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RAF Nicosia

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Title: RAF Nicosia  
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Subject: Royal Air Force, Royal Air Force Mountain Rescue Service, No. 459 Squadron RAAF, History of the Royal Air Force
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RAF Nicosia

RAF Nicosia
"In Quadrivio Paratus"
Airport type Military (and formerly: joint Military & Civil)
Owner Ministry of Defence
Operator formerly: Royal Air Force, now: United Nations
Serves Nicosia
Location Lefkosia, Cyprus
Direction Length Surface
ft m

Royal Air Force Station Nicosia or RAF Nicosia was a Royal Air Force (RAF) station on the island of Cyprus, built in the 1930s. The station served as Headquarters Royal Air Force Cyprus from 8 June to 29 July 1941.

The original principal airport for Cyprus, Nicosia International Airport, was built within the site of the RAF station. Both civil and military aviation on the island operated from the site, although the RAF disestablished the station in 1966.

The 1974 Turkish invasion of Cyprus led to the cessation of commercial operations from the airport, although the site is still owned by the British Ministry of Defence,[1] but is controlled by the United Nations Peacekeeping Force in Cyprus and used as a base by United Nations peace-keeping patrol helicopters.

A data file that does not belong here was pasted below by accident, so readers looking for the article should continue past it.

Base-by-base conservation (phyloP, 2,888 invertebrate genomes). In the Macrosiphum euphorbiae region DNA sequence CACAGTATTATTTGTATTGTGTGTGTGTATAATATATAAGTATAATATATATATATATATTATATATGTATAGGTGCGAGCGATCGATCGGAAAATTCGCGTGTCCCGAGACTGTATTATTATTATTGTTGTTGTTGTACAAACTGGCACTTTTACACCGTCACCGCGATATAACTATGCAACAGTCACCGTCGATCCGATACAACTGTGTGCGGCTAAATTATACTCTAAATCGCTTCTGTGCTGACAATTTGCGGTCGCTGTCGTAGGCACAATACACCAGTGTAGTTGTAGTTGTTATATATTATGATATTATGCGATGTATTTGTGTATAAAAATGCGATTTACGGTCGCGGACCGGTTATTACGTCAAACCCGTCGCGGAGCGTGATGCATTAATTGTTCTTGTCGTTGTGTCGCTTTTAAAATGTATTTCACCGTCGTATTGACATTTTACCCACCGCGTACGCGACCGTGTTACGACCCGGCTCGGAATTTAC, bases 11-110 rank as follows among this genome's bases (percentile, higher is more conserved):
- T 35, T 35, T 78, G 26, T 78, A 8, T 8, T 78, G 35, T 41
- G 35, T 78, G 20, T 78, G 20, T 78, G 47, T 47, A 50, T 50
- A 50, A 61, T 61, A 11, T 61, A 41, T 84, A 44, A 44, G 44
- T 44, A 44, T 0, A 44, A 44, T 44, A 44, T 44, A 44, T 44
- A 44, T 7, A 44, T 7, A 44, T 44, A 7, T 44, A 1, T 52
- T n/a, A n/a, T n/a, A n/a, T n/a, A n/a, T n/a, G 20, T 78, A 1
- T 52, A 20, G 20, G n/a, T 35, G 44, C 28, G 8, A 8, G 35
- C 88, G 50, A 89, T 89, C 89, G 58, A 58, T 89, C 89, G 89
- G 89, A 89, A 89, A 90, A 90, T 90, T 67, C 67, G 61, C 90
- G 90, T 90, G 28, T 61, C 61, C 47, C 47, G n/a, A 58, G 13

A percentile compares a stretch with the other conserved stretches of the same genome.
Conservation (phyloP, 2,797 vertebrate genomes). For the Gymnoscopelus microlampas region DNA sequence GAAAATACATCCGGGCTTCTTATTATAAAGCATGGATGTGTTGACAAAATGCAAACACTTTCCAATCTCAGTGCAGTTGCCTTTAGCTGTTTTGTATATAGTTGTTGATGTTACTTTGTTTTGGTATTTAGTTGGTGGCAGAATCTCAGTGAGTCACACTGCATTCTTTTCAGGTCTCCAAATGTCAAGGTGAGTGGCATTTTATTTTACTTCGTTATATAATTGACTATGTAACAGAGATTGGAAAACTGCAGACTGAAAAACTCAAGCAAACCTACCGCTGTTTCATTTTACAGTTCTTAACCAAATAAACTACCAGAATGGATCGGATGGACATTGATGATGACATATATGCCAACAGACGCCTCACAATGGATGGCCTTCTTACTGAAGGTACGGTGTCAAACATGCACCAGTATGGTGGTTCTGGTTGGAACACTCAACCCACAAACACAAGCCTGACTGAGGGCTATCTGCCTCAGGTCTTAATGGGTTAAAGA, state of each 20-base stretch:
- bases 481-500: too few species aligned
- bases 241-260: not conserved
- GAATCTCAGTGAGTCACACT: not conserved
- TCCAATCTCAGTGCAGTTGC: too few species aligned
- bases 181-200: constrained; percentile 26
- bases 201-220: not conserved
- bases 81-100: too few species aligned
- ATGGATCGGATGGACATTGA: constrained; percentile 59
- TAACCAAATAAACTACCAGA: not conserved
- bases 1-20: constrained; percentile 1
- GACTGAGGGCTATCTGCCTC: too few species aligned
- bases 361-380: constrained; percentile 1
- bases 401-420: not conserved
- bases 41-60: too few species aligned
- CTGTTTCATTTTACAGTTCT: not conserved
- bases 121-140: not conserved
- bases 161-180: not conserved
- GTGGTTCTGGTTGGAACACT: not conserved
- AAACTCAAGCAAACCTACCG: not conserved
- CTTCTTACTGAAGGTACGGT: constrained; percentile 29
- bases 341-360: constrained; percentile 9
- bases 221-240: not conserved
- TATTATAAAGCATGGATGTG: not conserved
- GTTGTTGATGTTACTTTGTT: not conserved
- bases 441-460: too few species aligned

Station history

Derelict control tower of Nicosia Airport

Source: Britain's Small Wars[2]

  • No. 6 Squadron RAF first used the airfield on 3 October 1946 with the Supermarine Spitfire LF.9 before re-equipping with the Hawker Tempest F.6 in December of that year and moving to RAF Shallufa on 5 September 1947. The squadron returned on 5 April 1951 with the de Havilland Vampire FB 5 before leaving to RAF Deversoir on 22 May 1951 however the unit soon returned on 31 May 1952 with the Vampire FB 9 before leaving on 11 July 1952 moving to RAF Habbaniya. The unit returned on 28 August 1954 with the de Havilland Venom FB 1 before moving again to Habbaniya on 5 October 1954, on 7 November 1955 the unit returned for the final time with the Venom FB 4. The squadron moved to Habbaniya on 12 December 1955.[3]

RAF Regiments

  • No. 2 Squadron RAF Regiment
  • No. 21 Squadron RAF Regiment
  • No. 26 Squadron RAF Regiment
  • No. 27 Squadron RAF Regiment
  • No. 29 Squadron RAF Regiment
  • No. 34 Squadron RAF Regiment
  • No. 37 Squadron RAF Regiment

Current use

The site is now the currently largely disused Nicosia International Airport.

See also



  1. ^ Written Answers for 19 Jan 2005 (pt 6)House of Commons Hansard
  2. ^
  3. ^ Jefford 1988, p. 26.
  4. ^ a b c d e f g h i j k l Jefford 1988, p. 169.


  • Jefford, C.G, MBE,BA,RAF (Retd). RAF Squadrons, a Comprehensive Record of the Movement and Equipment of all RAF Squadrons and their Antecedents since 1912. Shrewsbury, Shropshire, UK: Airlife Publishing, 1988. ISBN 1-84037-141-2.

External links

  • The murder of Corporal Patrick J. Hale at RAF Nicosia
  • RAF Nicosia
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